Alumnus Eric Motley, speaking during Black History Month observances at Cumberland University in Tennessee, used his own life story and Samford experience to stress the importance of education. “One of the great challenges we have is the gap between those who can afford an education and those unable to. Increasingly in this country, the American dream is harder to reach,’ Motley said. He was introduced by Cumberland education professor Fred Heifner, father of one of Motley’s Samford classmates.
Cumberland Garners Attention at University of Alabama
A profile on the president of College Republicans at the University of Alabama included mention of Samford’s Cumberland School of Law. In response to a question about his future in two years, current UA undergraduate Michael Cleveland said, “Hopefully at Cumberland Law School at Samford in Birmingham.”
White, Carden Share Opposing Views about New Sports Facilities
Business faculty members Darin White and Art Carden shared opposing views in recent stories about possible new sports facilities in the City of Birmingham. In one story , on Birmingham’s ABC affiliate, White said, "Our facilities are really starting to fall behind and every year that goes by, they're getting more and more dated. Birmingham folks constantly go to Atlanta. It's because they're invested in those facilities. There's no reason we shouldn't have those opportunities in Birmingham." According to Carden, "The best available evidence suggests stadiums and convention centers are economic loser for the cities who build them because they cost sometimes hundreds of millions of dollars. What they ultimately do is not create a lot of economic activity but redistribute economic activity already happening in the economic area."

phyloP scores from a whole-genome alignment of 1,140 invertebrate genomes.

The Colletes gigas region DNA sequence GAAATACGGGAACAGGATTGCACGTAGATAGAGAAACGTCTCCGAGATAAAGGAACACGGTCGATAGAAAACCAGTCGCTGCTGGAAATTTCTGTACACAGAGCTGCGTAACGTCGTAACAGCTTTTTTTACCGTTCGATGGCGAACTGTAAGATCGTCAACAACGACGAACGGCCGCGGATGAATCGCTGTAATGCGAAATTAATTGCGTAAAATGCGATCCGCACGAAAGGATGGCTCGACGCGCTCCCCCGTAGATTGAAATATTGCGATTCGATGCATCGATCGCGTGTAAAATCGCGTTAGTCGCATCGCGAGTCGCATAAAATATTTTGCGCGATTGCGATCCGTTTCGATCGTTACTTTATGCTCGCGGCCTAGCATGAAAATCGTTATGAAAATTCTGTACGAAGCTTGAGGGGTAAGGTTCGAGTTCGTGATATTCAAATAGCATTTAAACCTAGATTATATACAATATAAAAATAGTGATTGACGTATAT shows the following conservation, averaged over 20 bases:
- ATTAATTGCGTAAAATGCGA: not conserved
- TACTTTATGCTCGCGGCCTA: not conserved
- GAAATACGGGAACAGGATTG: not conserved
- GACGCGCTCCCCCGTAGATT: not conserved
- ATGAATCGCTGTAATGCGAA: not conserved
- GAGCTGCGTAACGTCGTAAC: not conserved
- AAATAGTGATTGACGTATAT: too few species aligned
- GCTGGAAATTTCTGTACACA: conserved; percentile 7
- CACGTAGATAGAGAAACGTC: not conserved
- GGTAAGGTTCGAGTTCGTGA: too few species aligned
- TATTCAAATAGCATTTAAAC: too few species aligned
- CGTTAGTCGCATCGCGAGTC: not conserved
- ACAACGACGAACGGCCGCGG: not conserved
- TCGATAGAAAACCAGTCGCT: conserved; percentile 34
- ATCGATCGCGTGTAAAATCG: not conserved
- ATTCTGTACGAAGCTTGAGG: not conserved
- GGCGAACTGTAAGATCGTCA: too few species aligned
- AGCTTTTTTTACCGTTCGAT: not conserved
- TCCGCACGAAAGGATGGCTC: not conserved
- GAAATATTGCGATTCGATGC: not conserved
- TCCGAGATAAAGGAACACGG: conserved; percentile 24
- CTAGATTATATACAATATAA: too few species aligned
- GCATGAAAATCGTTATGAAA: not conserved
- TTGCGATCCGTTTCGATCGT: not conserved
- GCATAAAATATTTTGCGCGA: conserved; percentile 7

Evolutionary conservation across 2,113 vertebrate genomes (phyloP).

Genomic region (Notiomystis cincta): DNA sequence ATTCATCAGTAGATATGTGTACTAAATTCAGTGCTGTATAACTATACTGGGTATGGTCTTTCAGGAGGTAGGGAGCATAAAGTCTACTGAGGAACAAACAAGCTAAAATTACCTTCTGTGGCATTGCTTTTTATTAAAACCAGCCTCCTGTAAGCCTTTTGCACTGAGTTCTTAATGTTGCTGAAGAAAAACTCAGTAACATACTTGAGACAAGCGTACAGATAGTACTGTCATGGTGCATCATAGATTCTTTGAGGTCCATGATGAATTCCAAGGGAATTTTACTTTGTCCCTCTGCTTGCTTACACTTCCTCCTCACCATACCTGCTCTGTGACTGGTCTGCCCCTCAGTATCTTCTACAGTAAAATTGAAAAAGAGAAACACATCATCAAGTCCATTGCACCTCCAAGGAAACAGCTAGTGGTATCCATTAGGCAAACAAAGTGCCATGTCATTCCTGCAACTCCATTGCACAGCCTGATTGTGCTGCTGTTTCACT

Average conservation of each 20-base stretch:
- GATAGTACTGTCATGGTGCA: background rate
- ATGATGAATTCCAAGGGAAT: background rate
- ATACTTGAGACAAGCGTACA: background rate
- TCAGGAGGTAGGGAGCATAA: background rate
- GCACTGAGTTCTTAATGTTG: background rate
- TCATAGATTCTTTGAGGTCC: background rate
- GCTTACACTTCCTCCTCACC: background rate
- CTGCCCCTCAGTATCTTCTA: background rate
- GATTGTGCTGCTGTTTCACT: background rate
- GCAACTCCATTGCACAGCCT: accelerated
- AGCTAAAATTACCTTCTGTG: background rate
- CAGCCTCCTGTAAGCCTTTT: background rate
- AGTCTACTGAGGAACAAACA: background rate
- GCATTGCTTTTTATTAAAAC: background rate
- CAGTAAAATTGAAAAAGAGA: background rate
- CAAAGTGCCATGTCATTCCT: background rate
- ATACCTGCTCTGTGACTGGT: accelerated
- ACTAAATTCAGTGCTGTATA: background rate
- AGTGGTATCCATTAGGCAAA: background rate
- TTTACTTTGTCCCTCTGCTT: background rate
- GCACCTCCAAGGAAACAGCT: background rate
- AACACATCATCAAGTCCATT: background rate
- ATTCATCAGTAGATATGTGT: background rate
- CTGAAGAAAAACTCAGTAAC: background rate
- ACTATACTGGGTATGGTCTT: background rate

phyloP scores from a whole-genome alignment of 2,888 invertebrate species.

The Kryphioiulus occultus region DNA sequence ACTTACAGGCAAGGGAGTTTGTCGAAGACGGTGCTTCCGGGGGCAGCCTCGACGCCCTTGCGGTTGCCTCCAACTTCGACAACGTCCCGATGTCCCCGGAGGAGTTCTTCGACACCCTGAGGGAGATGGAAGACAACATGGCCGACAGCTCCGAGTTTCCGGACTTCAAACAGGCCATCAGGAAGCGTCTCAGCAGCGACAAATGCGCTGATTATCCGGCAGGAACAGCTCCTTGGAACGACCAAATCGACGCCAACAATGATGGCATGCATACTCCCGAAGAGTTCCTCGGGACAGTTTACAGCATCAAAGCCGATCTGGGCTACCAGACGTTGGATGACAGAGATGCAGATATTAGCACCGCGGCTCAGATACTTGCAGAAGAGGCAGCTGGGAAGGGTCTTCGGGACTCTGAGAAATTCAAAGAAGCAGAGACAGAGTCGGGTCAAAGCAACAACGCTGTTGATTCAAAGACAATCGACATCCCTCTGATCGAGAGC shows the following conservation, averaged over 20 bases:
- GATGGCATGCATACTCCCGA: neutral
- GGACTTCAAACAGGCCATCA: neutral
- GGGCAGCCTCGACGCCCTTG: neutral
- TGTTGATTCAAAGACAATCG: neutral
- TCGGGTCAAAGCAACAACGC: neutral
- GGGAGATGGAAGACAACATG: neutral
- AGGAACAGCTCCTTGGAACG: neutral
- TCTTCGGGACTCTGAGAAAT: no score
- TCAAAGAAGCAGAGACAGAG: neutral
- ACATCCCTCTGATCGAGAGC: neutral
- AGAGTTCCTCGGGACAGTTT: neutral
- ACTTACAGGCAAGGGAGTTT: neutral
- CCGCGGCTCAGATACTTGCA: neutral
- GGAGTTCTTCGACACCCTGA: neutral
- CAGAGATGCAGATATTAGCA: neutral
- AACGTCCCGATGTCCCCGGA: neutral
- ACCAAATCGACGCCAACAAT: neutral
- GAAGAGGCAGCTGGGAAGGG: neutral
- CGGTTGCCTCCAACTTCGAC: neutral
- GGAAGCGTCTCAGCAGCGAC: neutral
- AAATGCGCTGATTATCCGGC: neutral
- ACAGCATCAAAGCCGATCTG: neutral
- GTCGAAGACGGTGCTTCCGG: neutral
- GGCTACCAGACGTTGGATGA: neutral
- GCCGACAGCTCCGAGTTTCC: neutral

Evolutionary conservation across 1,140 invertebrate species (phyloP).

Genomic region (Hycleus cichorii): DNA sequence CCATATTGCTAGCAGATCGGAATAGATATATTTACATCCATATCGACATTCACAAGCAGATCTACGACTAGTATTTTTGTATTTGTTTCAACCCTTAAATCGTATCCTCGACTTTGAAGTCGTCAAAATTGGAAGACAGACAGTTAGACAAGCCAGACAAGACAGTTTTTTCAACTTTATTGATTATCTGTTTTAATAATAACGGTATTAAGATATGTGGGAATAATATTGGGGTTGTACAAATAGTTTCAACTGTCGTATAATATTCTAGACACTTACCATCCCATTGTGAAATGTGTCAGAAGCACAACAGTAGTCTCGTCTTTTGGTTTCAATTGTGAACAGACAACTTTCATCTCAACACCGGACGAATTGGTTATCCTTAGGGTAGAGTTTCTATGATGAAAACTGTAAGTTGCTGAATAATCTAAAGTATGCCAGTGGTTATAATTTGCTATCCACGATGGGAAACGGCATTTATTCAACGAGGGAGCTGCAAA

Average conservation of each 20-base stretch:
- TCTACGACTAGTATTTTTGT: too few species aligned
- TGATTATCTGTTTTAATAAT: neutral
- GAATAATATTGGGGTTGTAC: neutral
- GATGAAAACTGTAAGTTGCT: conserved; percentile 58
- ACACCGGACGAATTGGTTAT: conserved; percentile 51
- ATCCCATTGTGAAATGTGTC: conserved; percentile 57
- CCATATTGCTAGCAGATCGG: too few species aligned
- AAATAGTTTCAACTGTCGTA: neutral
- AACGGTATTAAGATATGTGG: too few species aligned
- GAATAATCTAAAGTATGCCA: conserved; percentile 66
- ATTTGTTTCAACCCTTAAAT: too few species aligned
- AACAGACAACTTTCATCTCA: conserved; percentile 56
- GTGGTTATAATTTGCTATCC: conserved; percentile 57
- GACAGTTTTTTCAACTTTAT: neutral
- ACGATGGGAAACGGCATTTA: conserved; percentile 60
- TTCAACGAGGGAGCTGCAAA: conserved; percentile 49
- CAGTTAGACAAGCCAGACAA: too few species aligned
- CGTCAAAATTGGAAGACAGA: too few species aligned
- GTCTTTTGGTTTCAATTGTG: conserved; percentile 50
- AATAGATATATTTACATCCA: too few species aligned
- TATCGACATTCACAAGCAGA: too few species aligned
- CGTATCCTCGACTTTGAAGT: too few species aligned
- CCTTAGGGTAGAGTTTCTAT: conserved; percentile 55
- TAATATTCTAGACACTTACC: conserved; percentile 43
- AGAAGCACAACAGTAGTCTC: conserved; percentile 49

Demand for Organic Groceries Strong in Birmingham, Eason Says
Business school marketing faculty member Clif Eason says that the recent influx of organic grocery stores in the Birmingham area is market-driven. In an i nterview aired by Birmingham’s ABC affiliate, Eason said, “At this point, the market for organic groceries is large enough and growing fast enough that there's still room for additional players in the Birmingham Market,”
Barnette Speaks to Report on Alabama’s ‘Bible-mindedness’
In a story distributed by the Gadsden Times, religion professor Jim Barnette, raised concerns about a recent study that said the Birmingham metropolitan area was the most Bible-minded in the U.S. Explaining that knowledge and application are not always the same thing, Barnette said, “We're saturated with it here. We're less challenged to live it out.”